I’m sure we are all familiar with Philippa Gregory’s historical fiction, which is very popular with teens and especially with girls. The Other Boleyn Girl (Touchstone, 2001) and sequels are still her most popular books in my library.
The Women of the Cousins’ War is Gregory’s first nonfiction title. It all began when she realized that no biography of Jacquetta, Duchess of Bedford exists. As long as she was researching a novel based on Jacquetta’s life, why not publish her findings? Gregory explains it all herself on a video available on the Simon & Schuster Educator’s site. The entire introduction to The Women of the Cousins’ War is posted on the same webpage, and on the author’s website.
I should point out that this volume is generously illustrated with maps, timelines, portraits, and family trees (thank goodness!), including a few pages in color.
Gregory’s novel based on Jacquetta’s life, The Lady of the Rivers, is coming from Touchstone on October 18th. (Check back here for a review.) Wouldn’t it make for an interesting project to read both and analyze how the author uses historical research to enliven her fiction? History or literature honors project, perhaps?
GREGORY, Philippa & David Baldwin and Michael Jones. The Women of the Cousins’ War: The Duchess, The Queen, and the King’s Mother. 299p. charts. diags. illus. maps. photos. bibliog. notes. Touchstone. 2011. Tr $26. ISBN 978-1-4516-2954-5. LC number unavailable.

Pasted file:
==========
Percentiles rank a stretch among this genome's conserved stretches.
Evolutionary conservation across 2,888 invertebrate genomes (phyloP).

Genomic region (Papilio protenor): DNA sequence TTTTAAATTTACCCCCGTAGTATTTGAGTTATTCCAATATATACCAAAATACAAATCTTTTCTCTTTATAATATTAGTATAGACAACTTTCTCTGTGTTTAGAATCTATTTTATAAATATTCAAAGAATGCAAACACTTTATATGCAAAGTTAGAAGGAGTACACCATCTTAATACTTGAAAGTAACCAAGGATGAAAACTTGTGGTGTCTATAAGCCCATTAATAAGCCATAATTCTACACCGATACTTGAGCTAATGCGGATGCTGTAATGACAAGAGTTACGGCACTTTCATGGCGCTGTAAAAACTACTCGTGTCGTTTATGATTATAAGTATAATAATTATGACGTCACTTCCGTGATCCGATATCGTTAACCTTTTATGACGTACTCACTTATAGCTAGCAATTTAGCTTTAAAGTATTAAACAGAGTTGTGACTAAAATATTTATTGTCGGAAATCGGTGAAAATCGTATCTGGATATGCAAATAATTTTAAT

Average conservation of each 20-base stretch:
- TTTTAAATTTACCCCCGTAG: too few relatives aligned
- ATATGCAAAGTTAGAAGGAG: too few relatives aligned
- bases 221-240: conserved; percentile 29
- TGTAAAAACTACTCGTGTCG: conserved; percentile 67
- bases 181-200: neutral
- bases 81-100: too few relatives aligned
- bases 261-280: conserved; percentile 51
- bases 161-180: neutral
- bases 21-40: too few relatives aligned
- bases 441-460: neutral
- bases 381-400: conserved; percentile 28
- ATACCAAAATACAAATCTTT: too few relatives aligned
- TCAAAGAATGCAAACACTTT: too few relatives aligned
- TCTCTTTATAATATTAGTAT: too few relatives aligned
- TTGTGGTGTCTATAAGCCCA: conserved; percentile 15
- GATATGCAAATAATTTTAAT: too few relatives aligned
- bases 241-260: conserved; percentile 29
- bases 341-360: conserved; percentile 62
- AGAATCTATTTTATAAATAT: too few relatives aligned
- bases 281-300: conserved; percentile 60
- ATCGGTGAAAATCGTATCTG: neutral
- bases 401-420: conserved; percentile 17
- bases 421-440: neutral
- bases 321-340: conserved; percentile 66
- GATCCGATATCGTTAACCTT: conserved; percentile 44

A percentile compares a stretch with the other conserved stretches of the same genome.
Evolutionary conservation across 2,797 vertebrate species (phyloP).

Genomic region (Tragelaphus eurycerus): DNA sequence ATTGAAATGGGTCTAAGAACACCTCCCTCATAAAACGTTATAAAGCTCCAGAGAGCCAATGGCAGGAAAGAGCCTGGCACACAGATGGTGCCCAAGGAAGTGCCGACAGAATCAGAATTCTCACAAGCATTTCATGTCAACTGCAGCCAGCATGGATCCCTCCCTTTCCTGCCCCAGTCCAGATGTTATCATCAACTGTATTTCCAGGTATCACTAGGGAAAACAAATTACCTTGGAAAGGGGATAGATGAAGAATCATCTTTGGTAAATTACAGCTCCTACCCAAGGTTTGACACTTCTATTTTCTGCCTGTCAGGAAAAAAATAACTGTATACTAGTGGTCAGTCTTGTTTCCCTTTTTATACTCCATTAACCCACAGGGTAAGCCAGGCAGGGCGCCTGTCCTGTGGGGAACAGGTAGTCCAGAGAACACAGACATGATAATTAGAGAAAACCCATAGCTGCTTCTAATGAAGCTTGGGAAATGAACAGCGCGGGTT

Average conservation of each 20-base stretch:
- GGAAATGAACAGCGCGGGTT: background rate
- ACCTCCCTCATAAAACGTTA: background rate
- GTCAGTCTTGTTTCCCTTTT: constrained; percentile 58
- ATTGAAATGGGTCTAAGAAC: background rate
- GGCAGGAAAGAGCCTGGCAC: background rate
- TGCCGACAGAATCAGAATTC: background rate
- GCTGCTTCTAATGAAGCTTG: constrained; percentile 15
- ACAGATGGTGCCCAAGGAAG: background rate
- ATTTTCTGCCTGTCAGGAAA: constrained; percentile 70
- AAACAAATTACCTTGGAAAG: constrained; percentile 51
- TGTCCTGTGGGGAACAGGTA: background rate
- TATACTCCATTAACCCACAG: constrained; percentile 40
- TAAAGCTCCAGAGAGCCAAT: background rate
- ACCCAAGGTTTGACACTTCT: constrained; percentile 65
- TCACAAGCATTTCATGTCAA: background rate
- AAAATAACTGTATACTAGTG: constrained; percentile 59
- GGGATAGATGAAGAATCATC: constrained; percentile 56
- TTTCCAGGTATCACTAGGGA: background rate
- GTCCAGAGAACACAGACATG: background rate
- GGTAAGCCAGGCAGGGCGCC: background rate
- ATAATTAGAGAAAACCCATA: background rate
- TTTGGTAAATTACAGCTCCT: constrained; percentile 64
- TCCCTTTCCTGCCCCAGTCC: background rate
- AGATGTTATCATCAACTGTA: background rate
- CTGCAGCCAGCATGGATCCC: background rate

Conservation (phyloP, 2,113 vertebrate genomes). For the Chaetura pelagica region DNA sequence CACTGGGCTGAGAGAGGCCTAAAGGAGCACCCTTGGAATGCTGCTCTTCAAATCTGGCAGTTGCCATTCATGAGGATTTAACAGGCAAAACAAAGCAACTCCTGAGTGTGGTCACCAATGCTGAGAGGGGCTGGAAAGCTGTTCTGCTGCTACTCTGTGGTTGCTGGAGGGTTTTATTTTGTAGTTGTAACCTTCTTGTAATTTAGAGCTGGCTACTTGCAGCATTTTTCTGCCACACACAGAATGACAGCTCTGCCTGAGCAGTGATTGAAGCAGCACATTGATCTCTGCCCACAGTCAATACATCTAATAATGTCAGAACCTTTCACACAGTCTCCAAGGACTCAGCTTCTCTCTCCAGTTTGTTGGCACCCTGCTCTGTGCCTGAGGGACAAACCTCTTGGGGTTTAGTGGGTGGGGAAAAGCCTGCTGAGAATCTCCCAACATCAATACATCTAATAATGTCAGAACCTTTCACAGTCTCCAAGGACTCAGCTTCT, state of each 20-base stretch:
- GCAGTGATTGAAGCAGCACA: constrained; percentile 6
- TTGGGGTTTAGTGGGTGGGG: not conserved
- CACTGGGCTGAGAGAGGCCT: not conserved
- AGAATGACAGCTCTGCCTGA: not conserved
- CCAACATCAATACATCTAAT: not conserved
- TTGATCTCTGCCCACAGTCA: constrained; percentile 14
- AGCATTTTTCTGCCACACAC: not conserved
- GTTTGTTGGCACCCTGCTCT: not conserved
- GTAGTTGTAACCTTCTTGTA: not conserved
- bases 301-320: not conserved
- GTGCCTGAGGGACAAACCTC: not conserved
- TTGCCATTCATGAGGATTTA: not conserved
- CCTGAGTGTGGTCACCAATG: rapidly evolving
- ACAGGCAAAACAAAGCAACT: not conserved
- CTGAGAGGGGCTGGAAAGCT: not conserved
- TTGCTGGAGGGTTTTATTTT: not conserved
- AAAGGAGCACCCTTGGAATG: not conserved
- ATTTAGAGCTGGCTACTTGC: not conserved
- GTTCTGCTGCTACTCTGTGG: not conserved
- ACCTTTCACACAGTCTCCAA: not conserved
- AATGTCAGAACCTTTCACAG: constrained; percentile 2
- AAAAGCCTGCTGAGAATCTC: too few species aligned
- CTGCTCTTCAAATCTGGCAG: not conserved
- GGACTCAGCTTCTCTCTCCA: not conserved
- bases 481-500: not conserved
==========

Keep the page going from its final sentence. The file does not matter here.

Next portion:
Adult/High School–For teens who cannot get enough of Gregory’s historical fiction written from the perspective of medieval women, this nonfiction title fills in many of the facts. The author states in the introduction that readers of The White Queen (2009), The Red Queen (2010), and the The Lady of the Rivers (October, 2011, all S & S) have asked for the true stories upon which she has based her novels set during the Cousins’ War, otherwise known as the War of the Roses. Gregory notes that until very recently, women were rarely mentioned in historical documents of the time. Nonetheless, it is entirely reasonable to assume that they were present at many significant events and that they probably wielded more power, especially behind the scenes, than has been evident. Gregory invited two noted historians to write about the lives and influence of the White Queen, Elizabeth Woodville, (David Baldwin) and the Red Queen, Margaret Beaufort, (Michael Jones). She herself wrote the essay on Jacquetta of Luxembourg about whom no work of nonfiction has previously been published. All three historians relied on primary-source documents. In the introduction, Gregory presents an excellent discussion on the difficulties that historians encounter when writing about the role of women in history from medieval times up to the present. Her discussion of “What is History?” and “What is Fiction?” leading into how they interact in the writing of historical fiction is a worthy read for young adults.–Vicki Emery, Lake Braddock Secondary School, Fairfax County, VA